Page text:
Site Meter

Thursday, September 27, 2012

Mud and clarity

Kimberly Crayton-Brown reports:



A Bluff property owner has applied to Environment Southland for a consent to dump 160 cubic metres of Greymouth Petroleum drilling mud on to his land.

The mud was used during the company's gas exploration at Horseshoe Bay, Stewart Island, which started in July.

Consents officer Jess Crawford said Graham Laidlaw had applied for the consent for his Ocean Beach property.

A consent was required to discharge a contaminant to land, and because of what was in the drilling mud, she said.

The contents of the synthetic mud are considered commercially sensitive and have not been made public by the company.

However, the information is contained in the consent application which will be made public when it is approved. The council was waiting on a peer review from Taranaki before approving the consent, Ms Crawford said.

At the Environmental Management Committee meeting yesterday councillor Robert Guyton said making the information public would "take away some of the fear people have of the unknown". He was surprised the information was a secret, as presentations from the industry to council had said no-one should worry about the contents of drilling muds or fracking liquids.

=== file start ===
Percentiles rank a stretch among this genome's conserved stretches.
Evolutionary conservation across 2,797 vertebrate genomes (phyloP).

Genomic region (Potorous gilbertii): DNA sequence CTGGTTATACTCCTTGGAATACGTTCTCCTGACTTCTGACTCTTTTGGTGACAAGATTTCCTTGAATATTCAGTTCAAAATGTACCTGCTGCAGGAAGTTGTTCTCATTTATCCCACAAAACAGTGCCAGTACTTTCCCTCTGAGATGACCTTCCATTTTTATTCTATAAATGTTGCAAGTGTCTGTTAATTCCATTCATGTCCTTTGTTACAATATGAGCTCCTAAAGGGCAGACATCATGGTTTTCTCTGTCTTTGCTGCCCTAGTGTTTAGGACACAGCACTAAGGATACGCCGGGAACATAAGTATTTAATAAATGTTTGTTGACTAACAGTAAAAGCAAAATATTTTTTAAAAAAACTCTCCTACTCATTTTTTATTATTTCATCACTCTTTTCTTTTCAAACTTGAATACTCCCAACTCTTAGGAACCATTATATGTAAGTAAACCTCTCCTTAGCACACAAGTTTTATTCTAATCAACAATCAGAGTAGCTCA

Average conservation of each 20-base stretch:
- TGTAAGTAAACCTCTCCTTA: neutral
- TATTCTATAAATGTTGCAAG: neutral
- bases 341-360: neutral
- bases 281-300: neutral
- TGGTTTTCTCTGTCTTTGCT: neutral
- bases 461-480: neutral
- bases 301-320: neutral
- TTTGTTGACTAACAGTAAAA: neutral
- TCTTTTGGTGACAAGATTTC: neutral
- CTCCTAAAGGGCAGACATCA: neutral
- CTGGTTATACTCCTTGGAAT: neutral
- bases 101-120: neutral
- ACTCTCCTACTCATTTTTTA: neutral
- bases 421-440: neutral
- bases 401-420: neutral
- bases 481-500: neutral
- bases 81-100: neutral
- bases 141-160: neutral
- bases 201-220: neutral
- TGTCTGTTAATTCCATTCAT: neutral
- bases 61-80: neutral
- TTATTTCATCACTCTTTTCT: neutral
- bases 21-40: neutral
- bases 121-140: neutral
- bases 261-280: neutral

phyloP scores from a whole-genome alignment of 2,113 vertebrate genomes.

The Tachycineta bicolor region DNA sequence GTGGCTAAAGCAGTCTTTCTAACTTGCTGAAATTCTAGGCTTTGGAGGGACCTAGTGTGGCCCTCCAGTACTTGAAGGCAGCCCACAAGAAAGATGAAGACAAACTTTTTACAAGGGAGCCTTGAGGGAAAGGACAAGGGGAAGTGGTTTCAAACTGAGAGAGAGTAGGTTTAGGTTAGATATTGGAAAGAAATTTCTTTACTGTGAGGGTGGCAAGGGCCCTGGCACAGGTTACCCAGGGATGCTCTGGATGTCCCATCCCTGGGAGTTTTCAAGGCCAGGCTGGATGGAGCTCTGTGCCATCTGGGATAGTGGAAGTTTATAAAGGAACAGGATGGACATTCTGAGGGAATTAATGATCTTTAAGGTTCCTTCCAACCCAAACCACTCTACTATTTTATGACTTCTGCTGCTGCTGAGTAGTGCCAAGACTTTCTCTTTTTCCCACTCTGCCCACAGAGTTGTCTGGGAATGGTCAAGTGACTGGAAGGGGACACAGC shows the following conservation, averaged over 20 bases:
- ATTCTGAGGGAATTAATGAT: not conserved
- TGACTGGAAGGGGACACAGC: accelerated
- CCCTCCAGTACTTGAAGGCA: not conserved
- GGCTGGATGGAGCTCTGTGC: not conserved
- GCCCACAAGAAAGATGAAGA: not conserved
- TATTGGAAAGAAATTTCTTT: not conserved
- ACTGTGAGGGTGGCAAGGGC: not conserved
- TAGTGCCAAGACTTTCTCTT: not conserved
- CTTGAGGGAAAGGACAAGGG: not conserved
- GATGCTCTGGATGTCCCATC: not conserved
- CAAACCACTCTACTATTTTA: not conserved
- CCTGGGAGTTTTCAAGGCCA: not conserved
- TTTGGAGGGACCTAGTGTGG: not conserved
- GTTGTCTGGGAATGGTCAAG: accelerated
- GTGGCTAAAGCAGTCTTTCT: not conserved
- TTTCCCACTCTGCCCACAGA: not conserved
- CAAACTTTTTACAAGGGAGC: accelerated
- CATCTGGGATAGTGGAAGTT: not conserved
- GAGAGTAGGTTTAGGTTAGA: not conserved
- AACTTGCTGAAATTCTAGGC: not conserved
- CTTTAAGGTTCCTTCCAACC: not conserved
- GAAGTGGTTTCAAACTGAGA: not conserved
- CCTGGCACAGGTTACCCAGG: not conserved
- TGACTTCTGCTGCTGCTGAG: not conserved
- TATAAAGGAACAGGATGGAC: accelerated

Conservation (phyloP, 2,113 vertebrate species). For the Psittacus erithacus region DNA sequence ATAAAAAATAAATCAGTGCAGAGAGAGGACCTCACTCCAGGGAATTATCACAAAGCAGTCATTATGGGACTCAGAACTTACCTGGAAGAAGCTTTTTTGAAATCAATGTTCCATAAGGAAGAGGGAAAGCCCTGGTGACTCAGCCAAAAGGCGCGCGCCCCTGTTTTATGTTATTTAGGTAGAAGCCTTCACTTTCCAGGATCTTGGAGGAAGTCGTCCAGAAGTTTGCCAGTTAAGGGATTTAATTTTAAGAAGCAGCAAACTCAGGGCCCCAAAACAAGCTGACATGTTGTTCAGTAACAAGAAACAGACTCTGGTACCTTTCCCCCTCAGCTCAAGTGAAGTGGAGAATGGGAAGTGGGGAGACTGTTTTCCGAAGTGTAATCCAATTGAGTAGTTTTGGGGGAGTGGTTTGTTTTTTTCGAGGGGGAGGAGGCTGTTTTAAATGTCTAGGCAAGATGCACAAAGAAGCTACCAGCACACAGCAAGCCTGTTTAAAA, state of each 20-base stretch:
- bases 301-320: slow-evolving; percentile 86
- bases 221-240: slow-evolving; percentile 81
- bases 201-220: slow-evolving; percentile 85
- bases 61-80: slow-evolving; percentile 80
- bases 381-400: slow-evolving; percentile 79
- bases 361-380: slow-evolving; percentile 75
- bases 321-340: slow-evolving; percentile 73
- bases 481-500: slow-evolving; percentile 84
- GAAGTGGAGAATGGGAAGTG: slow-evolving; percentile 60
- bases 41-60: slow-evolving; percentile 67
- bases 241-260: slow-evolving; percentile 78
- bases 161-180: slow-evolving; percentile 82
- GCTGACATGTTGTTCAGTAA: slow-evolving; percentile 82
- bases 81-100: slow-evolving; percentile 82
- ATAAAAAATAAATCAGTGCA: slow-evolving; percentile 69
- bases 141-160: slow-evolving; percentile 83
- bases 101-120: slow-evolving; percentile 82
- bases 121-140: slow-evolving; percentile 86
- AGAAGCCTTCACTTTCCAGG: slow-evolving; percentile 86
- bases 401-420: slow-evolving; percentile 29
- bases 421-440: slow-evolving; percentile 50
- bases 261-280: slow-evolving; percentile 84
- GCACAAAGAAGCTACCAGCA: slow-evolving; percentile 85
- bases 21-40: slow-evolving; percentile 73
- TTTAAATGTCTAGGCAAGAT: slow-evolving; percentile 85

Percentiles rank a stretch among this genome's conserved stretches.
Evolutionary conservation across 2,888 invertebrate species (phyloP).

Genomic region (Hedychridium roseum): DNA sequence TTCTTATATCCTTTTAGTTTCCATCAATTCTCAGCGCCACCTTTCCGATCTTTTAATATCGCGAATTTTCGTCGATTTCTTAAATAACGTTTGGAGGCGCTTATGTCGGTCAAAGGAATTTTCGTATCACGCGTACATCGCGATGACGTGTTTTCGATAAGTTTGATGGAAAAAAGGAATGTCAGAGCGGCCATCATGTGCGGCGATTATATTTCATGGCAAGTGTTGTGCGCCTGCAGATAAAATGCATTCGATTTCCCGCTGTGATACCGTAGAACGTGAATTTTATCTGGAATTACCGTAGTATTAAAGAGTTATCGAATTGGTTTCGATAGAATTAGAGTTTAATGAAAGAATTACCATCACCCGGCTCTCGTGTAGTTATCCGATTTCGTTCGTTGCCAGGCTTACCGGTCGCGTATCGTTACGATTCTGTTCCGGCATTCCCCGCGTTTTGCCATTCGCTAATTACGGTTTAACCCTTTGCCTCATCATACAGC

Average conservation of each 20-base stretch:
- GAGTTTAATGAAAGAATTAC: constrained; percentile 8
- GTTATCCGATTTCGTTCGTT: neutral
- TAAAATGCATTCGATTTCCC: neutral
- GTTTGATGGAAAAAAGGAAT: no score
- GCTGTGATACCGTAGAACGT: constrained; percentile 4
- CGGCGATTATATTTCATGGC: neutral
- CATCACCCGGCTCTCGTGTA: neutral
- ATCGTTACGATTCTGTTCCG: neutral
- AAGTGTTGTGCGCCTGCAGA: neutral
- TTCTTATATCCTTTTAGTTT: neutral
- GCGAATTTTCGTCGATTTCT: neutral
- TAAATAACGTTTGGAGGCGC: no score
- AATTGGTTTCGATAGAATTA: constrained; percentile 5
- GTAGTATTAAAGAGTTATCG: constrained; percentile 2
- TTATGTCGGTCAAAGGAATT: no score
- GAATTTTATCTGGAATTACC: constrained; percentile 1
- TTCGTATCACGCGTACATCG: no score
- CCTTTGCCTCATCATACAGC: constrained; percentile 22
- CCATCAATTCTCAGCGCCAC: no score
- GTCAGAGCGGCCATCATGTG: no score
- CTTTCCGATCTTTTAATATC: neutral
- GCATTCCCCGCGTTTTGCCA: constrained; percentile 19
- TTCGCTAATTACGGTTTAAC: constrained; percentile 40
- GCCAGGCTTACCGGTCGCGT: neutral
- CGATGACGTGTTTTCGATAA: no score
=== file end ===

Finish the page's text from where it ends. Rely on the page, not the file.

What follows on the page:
Cr Jan Riddell said it was appropriate the information was dealt with in public as it would take the suspicion out of the issue.

Good on ya, Kimberly. I'm betting there's more to come on this muddy tale.
I find it very hard to believe that claims of 'commercial sensitivity' were sufficient to justify the suppression of the details of what's in these 'drilling muds'. 
I'm ordering my copy of the consent application now. 

6 comments:

Charles Te Au said...

why oh why
surely when SDC granted the consent to drill at Stewart Island why was the drilling mud not dealt with.

robertguyton said...

Yours is a very good question, Charlie.
Do you know yet where it's going?
Won't be far from you, I'm certain.

motupohue said...

The irony. It is I assume to be laid to rest in the shadow of 'green' giants. It will quietly seep to the rhythmic hum of wind turbines. One would assume the easily for-see-able by-product will be shipped across our fair strait with it's bounty of kai moana beneath the waves. I will pray there are no rogue waves on those days.

robertguyton said...

Ploughed into the soil, I'm assuming. That's not buried, so I hope no wind ever blows in Bluff. They must have had a consent to ship it across Te Ara a Kewa, yes? They had one to take their barge and containers to the island in the first place...didn't they? Surely there's nothing loose going on here? The industry promises they're as tight as a nut!

motupohue said...

"The industry promises they're as tight as a nut!"

Beware of flying pigs!

robertguyton said...

Wot a cynic :-)